By David A. Graham

If ever there were a time for a dealmaker in Washington, this weekend was it. Friday, as a shutdown loomed, it seemed as though Republicans and Democrats would be able to reach some accommodation to fund the government, but in the wake of that failure, the mood turned bitter over the weekend.

With leaders in Congress at an impasse, the most logical person to step in and broker an arrangement was the president of the United States. That’s usually the case, but it’s especially true now, with a president whose name, thanks to his first book, is practically synonymous with deals. And yet, Donald Trump remained strangely absent. Oh, sure, the president was tweeting, but he offered mostly uncharacteristically bland restatements of the White House line that it was all Democrats’ fault. After meeting with Democratic leader Chuck Schumer on Friday, Trump stayed largely on the sidelines.

Late Monday morning, leaders of Congress struck a deal to reopen the government, without any apparent help from Trump—though the deal is only a short-term agreement, and resolves none of the issues that sparked the shutdown in the first place, setting up the prospect of a similar shutdown in the near future.

The deal was struck between Schumer and Senate Majority Leader Mitch McConnell. “The great dealmaking president sat on the sidelines,” Schumer said on Monday, as he announced the arrangement, accusing Trump of being unwilling to “take yes for an answer.”

So many times in this presidency, the president’s opponents have prayed for his aides to control the impulsive, untutored Trump, while Trump’s own self-styled defenders have demanded that Trump be allowed to be Trump. The shutdown brought about a strange role-reversal: It was moderates and Democrats who wished that aides would let Trump be his volatile self, while his staff desperately tried …read more

Via:: The Atlantic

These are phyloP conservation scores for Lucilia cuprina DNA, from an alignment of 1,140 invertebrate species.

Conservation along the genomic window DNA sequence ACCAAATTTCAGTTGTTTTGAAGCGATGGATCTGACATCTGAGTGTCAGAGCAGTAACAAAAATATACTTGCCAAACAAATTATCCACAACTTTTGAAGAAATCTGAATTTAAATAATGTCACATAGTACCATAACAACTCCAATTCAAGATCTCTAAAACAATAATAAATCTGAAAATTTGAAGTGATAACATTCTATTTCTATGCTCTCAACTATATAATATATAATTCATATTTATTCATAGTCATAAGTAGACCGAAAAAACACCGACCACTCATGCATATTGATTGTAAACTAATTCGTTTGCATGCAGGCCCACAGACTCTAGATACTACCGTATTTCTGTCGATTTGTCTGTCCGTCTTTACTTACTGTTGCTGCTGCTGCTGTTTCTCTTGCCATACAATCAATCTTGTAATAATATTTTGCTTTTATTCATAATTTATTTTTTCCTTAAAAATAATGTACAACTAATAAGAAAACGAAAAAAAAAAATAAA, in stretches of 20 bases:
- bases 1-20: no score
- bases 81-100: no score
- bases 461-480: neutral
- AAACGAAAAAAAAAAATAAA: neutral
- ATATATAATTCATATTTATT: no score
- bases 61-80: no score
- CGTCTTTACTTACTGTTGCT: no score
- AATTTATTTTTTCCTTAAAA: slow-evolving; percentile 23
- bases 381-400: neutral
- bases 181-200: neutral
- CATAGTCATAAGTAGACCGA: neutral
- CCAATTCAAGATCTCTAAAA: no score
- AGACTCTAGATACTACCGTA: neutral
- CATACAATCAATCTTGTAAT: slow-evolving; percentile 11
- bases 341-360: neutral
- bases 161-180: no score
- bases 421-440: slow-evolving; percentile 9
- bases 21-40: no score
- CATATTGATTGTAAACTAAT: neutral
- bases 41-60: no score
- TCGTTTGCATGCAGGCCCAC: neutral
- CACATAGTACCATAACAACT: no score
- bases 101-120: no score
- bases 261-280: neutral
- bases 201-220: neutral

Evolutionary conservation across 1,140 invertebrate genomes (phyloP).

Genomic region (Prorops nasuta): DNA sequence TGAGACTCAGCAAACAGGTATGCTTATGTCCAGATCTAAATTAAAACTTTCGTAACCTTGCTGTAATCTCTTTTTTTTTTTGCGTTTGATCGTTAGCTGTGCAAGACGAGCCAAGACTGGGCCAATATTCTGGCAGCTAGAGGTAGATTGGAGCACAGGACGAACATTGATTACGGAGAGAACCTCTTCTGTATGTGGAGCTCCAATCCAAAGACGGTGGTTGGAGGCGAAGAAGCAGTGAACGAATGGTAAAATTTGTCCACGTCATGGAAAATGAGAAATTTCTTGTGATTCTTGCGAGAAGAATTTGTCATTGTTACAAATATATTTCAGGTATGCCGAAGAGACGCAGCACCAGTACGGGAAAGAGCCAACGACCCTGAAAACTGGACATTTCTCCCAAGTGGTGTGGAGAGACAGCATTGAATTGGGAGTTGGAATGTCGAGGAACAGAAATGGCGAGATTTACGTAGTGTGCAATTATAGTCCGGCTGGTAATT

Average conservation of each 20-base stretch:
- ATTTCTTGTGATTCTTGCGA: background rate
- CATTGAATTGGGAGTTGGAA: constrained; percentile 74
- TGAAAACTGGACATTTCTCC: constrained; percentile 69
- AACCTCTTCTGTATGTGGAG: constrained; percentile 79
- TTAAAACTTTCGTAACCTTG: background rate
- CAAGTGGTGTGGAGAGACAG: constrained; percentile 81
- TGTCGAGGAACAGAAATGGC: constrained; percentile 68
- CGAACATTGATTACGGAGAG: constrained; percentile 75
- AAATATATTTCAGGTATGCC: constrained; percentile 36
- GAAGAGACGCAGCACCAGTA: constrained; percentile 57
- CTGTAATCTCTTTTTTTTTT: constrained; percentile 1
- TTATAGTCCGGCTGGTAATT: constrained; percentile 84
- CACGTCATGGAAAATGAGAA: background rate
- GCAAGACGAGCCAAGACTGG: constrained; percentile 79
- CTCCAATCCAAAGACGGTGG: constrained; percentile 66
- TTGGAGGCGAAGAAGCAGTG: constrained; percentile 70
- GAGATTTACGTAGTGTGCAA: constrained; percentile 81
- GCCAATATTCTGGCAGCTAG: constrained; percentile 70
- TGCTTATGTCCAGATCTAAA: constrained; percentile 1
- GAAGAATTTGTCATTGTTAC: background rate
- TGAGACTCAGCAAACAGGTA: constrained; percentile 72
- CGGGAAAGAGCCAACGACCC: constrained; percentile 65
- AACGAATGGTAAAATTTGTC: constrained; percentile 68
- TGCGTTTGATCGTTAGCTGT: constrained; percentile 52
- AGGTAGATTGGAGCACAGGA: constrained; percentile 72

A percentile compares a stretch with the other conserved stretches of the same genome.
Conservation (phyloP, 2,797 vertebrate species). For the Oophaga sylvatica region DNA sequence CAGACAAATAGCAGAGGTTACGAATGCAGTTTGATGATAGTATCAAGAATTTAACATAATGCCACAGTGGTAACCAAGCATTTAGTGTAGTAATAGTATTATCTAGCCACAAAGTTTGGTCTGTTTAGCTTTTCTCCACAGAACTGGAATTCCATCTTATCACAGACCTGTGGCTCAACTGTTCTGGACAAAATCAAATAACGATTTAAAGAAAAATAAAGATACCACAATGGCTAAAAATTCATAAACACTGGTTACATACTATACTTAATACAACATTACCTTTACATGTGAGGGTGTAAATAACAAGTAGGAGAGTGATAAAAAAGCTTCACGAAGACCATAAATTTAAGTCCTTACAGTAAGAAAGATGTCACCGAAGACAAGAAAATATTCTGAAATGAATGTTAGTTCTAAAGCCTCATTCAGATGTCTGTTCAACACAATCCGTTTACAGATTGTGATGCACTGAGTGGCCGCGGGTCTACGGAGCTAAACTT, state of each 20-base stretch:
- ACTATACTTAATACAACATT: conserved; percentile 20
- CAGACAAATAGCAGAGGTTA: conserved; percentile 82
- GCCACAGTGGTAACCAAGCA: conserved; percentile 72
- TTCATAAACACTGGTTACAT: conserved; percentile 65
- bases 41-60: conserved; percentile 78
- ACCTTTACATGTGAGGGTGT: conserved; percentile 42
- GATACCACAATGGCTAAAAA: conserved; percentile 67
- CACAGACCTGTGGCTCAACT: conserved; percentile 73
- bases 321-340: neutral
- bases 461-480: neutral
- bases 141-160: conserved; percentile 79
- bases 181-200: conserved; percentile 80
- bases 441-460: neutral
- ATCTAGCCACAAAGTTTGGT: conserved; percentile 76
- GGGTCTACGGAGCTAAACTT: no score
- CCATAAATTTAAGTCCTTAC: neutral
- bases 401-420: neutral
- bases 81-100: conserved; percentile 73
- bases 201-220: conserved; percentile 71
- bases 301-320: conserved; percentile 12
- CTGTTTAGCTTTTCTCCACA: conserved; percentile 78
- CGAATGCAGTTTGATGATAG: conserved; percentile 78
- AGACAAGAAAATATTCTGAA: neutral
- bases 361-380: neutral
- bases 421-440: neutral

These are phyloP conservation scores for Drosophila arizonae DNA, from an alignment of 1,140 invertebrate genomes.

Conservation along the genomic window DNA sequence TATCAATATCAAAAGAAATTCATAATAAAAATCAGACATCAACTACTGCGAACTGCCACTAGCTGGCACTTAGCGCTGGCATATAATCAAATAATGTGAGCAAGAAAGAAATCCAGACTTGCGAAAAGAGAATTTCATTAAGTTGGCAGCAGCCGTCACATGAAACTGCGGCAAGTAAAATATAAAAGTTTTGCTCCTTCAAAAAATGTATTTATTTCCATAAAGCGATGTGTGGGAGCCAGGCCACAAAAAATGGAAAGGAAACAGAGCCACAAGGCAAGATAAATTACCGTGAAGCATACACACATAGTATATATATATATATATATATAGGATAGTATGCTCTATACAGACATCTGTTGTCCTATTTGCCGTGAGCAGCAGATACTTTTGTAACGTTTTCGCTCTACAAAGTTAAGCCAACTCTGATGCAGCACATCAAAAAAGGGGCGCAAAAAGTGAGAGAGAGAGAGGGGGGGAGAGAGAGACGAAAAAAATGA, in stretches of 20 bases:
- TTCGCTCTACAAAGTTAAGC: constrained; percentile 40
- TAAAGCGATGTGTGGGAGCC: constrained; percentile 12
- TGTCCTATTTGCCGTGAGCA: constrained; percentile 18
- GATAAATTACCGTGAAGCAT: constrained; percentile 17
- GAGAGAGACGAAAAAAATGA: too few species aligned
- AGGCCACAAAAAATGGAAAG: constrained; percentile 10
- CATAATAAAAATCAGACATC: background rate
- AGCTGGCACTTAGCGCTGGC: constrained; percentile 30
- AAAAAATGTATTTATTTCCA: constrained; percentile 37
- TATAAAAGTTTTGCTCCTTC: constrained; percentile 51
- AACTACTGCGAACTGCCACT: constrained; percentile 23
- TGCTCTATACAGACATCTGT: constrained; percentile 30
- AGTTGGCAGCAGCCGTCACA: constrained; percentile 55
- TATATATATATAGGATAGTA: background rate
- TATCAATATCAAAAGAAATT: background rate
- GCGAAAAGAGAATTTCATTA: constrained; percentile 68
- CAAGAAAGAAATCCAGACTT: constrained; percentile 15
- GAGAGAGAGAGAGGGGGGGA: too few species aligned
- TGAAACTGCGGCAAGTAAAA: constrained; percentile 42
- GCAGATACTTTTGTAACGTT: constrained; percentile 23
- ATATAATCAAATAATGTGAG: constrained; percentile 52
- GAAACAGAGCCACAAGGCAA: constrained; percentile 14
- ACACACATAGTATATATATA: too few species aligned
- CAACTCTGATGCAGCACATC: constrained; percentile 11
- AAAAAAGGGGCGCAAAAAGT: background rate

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This Is Not the Israel Trip Mike Pence Had Planned

By Emma Green

JERUSALEM—Mike Pence was greeted in Israel’s center of government on Monday in the way of a dear friend. Prime Minister Benjamin Netanyahu beamed as he stood with the American vice president in his offices. “I have had the privilege over the years of standing here with hundreds of leaders and welcomed them, all of them, to Israel’s capital, Jerusalem,” he said. “This is the first time that I stand here where both leaders can say those three words: ‘Israel’s capital, Jerusalem.’”

“It is my great honor, on behalf of the president of the United States, to be in Israel’s capital, Jerusalem,” Pence replied, similarly emphasizing the word capital. “But also, I look forward to speaking with you in detail about the opportunity for peace.” When President Trump recognized Jerusalem as Israel’s capital and vowed to relocate the American embassy from Tel Aviv in December, he “did so convinced … that we would create an opportunity to move on in good-faith negotiations between Israel and the Palestinian Authority,” Pence said.

The vice president may be in Israel trying to secure the peace that has eluded the country for well more than 70 years. But his visit underscores just how far Trump has moved the administration away from facilitating that future.

During his speech to the Knesset, the Israeli parliament, Pence reaffirmed the administration’s commitment to moving the American embassy, promising that it will open next year. But in the weeks since Trump made his initial announcement, leaders from across the Middle East have spoken fatalistically about the possibility of reconciliation between Israelis and Palestinians. After Trump’s announcement, the head of the Palestinian Authority, Mahmoud Abbas, publicly declared his refusal to meet with Pence. The vice president will skip his planned visit to Bethlehem and the West Bank, which was part of the originally …read more

Via:: The Atlantic

      

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‘An Assault on the Body of the Church’